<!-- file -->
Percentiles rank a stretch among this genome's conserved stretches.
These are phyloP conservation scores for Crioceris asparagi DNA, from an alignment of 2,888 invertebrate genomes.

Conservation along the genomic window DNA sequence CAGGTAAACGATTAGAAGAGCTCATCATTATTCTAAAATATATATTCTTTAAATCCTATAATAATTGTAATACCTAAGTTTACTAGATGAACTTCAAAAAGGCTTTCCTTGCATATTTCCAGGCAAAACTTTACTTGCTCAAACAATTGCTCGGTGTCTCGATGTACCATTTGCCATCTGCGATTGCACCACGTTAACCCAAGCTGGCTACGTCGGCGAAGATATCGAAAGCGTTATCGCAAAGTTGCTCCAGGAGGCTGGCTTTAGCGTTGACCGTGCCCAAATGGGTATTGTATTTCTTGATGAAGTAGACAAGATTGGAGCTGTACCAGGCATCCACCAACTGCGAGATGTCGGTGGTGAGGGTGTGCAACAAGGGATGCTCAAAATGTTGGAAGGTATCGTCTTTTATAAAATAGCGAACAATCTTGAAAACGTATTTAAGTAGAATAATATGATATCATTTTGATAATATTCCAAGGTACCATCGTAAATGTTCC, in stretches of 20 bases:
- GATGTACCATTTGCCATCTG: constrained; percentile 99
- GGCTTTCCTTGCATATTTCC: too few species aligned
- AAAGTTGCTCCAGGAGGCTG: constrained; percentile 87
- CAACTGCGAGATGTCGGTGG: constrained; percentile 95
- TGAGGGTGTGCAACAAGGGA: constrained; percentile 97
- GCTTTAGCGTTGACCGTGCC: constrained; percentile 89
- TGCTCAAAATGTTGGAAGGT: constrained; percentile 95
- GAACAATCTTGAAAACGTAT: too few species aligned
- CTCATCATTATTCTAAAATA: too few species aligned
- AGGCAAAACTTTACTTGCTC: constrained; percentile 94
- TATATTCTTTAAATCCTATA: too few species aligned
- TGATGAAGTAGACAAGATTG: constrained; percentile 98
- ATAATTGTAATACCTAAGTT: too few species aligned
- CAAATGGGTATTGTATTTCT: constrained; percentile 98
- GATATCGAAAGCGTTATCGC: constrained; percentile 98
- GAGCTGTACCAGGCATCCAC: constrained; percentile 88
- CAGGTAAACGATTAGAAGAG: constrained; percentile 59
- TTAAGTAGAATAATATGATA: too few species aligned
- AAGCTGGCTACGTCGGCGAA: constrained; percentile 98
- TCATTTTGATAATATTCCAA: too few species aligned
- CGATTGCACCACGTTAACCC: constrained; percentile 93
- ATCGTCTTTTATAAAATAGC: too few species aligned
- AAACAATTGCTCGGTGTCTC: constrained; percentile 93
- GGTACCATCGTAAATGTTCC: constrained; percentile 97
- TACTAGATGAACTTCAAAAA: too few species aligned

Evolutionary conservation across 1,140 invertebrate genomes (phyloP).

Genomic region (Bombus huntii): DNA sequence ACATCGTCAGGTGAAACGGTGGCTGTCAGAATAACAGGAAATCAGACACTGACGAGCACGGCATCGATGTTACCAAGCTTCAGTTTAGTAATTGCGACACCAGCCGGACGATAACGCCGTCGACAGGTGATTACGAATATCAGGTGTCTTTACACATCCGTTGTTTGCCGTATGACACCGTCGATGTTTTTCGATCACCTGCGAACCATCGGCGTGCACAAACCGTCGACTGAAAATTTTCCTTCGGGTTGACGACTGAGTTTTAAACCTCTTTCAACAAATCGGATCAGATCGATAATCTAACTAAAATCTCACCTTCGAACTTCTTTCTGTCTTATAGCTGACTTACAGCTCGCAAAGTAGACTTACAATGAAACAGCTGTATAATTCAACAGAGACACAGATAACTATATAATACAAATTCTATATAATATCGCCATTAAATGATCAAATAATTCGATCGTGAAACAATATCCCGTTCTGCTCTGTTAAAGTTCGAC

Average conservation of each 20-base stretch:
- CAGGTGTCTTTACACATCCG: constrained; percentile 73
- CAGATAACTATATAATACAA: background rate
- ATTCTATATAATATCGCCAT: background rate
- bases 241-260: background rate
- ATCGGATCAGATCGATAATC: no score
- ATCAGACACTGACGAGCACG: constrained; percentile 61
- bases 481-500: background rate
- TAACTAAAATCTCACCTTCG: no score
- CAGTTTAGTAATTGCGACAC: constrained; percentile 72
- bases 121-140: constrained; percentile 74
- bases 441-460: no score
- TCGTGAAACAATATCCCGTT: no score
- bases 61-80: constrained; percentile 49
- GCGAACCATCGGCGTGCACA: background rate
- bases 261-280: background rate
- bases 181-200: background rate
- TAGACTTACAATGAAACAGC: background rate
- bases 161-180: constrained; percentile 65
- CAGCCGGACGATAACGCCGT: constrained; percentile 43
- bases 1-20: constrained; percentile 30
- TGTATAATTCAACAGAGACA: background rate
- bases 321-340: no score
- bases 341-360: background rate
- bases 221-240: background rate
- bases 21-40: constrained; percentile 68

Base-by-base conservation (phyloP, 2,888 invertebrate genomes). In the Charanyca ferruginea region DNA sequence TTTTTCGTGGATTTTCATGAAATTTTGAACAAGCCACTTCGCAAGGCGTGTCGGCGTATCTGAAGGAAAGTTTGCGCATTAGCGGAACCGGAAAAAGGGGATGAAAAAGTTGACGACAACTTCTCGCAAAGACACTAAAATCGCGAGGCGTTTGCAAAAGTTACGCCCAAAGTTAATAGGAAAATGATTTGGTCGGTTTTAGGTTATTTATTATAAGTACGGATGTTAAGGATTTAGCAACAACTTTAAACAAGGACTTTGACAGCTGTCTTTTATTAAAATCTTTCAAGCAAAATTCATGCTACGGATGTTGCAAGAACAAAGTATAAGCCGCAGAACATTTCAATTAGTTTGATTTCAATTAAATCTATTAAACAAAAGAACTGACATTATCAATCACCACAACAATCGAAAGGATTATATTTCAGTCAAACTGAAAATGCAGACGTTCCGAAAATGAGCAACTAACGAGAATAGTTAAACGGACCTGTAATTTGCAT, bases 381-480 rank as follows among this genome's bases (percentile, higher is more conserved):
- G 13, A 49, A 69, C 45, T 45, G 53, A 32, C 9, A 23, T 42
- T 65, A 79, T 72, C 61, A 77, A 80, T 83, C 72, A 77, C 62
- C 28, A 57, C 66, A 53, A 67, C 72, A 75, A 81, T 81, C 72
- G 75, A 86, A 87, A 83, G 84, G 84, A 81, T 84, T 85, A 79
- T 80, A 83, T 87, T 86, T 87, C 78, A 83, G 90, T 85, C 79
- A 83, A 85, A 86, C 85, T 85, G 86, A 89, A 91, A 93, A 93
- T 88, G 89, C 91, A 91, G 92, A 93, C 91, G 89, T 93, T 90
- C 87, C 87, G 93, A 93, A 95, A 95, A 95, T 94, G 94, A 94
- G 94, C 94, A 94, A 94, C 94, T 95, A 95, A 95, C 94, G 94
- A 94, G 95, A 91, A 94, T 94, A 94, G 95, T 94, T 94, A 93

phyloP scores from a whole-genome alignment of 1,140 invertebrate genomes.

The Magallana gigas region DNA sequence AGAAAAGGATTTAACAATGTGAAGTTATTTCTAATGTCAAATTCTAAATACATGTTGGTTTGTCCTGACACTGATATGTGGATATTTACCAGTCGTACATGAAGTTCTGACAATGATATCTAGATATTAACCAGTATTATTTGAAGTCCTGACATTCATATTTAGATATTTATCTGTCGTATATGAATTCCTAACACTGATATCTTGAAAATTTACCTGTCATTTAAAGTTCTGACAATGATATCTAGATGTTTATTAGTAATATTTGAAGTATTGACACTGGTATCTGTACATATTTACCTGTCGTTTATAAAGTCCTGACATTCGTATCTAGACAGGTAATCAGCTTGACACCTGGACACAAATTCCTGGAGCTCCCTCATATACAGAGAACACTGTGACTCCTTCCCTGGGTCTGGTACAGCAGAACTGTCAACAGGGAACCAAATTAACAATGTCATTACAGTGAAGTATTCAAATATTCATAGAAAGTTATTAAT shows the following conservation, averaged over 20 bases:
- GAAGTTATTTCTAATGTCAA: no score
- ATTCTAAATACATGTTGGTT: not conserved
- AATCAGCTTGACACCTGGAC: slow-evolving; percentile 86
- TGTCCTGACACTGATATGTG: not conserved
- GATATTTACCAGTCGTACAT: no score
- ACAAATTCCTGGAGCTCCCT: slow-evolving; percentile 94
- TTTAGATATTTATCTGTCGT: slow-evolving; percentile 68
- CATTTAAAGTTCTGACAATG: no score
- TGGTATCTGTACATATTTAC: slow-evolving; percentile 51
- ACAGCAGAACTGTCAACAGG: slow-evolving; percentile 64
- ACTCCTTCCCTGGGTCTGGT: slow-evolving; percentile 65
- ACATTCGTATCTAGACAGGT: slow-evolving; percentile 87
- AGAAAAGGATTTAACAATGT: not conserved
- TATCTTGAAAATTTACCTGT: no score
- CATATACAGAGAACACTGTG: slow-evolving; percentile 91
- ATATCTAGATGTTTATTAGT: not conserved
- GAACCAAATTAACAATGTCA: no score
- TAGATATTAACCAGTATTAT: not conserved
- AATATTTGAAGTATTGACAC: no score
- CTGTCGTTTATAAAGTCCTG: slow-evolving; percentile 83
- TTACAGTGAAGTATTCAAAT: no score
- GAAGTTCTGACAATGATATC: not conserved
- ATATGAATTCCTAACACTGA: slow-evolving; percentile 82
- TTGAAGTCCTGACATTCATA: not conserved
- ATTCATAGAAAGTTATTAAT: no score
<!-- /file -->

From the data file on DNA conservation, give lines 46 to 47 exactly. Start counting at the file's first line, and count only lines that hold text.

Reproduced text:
- bases 261-280: background rate
- bases 181-200: background rate